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What To Know About A Colonoscopy

Peninsula Radiation - Tuesday, August 15, 2017

Although colon cancer is the second leading cause of cancer-related death for both men and women, simple screenings are some of the most powerful prevention tools available. The popular screening test, known as a colonoscopy, is a simple procedure that examines the health of your bowels, and identifies early signs of colorectal cancer. Colonoscopies are safe and effective, and are highly recommended for those who are over the age of 50, or whose family has a history of colorectal cancer. If caught in its early stages, colon cancer can be manageable and treatable.

If you’ve been scheduled for your first colonoscopy and want to know what to expect, you can learn more below.

How Do I Prepare For A Colonoscopy?

Before your colonoscopy, you will first meet with your doctor to discuss your personal health, why you would need a colonoscopy, and some other important details such as:

  • Any medications that you are currently taking
  • Any allergies to medication
  • If you have had bleeding problems (ex. frequent nosebleeds) or have taken blood thinners
  • If you have received an x-ray using barium in the past 4 days
  • If you are or might be pregnant

The details listed above could cause issues during the colonoscopy, and cause it to be rescheduled or cancelled. Your doctor will most likely ask you these questions at your appointment, but it can be a good idea to prepare your answers beforehand. After the initial consultation, your doctor will schedule your colonoscopy.

Clearing Out The Colon

Effective bowel preparation is the critical first step in readying yourself for a colonoscopy. You will need to stop eating solid foods for about one to two days before the procedure, and switch over to drinking clear fluids, such as water, broth, tea, and clear juices. This diet is to ensure that there is no fecal matter in your colon, that can obstruct your doctor’s view during the exam. About six or eight hours before the colonoscopy, you’ll need to stop drinking clear liquids as well.

You will also be given medicine to help flush out your colon, typically a laxative solution. While the laxative usually lacks in flavor, some patients find it helpful to drink it through a straw. You can also ask your doctor if there’s anything that you can safely add to improve the flavor. It is recommended that you stay home when preparing for your colonoscopy, since you will need to use the restroom often.

What Happens During A Colonoscopy?

A colonoscopy typically lasts about 30 to 45 minutes, but can take longer depending on what your doctor finds. To conduct a colonoscopy, your doctor will insert a small, flexible device called a “colonoscope” into your anus. The colonoscope has a camera attached to it, so your doctor can examine your rectum and colon. The device will also be used to pump air into your colon, which will expand the lining so the your doctor can see clearly.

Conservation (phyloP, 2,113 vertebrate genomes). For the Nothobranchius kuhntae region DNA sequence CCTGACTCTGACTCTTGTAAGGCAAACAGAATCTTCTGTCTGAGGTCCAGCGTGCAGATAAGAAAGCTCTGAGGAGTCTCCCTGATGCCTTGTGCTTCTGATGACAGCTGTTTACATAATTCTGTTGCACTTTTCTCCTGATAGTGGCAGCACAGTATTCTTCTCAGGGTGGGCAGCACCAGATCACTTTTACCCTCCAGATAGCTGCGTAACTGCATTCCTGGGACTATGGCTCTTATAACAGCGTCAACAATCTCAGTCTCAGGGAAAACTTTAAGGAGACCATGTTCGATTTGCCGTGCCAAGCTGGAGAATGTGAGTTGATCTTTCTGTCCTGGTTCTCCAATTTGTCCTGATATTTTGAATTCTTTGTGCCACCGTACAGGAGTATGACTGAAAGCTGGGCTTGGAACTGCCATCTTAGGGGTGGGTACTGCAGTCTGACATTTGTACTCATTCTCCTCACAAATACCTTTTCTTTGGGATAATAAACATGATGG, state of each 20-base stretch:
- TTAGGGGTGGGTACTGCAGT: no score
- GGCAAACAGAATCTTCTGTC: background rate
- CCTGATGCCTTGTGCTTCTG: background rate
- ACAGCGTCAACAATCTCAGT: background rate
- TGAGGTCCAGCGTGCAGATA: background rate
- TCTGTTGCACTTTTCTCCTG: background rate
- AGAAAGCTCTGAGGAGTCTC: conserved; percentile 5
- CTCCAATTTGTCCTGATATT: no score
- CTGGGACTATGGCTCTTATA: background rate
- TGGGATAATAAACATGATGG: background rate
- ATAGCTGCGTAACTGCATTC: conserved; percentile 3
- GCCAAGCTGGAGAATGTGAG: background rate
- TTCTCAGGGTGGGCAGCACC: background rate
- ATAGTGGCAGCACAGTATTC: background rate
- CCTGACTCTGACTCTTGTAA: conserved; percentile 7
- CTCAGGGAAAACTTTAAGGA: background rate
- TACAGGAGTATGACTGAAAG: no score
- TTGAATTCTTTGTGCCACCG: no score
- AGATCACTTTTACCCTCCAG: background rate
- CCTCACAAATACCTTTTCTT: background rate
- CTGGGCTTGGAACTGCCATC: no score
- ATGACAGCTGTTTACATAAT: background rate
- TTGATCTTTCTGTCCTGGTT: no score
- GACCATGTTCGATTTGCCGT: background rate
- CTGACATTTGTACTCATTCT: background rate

It is common to feel cramping, as well as the need to have a bowel movement. To provide some relief from the cramps, you should breathe deeply and slowly, relaxing your stomach muscles. As the scope is inserted or removed, you may feel air escaping from around the scope. After the scope is removed and the colonoscopy is completed, the doctor will clean the areas around your anus.

What Are The Typical Side Effects Of A Colonoscopy?

After your colonoscopy, you may feel some residual cramps and gas pains. Naturally passing gas will help relieve this discomfort. It is possible to experience a small amount of blood in your stool in the case your doctor removed a polyp during the procedure. Most side effects go away after a few days, but if any pain or discomfort persists, call your doctor right away.

When Should I Get A Colonoscopy?

For both men and women, there is an increased risk of developing colorectal cancer past the age of 50. If your are in this age range, or if your family has a history of colorectal cancer, it is highly recommended that you schedule regular check ups with your doctor. The frequency of a colonoscopy depends on each individual case.

If you have any questions about colonoscopies, contact us at Peninsula Radiation Oncology Center. We look forward to helping you on your path to wellness.


At Peninsula Radiation Oncology Center, we know that cancer patients are best served by being treated in close proximity to a support network of family and friends. We offer patients in Southeast Alaska the ability to receive state-of-the-art radiation therapy without the burden of traveling great distances away from home.The information presented on this website is provided to allow our patients to gain more knowledge about our center, our staff, and our services.

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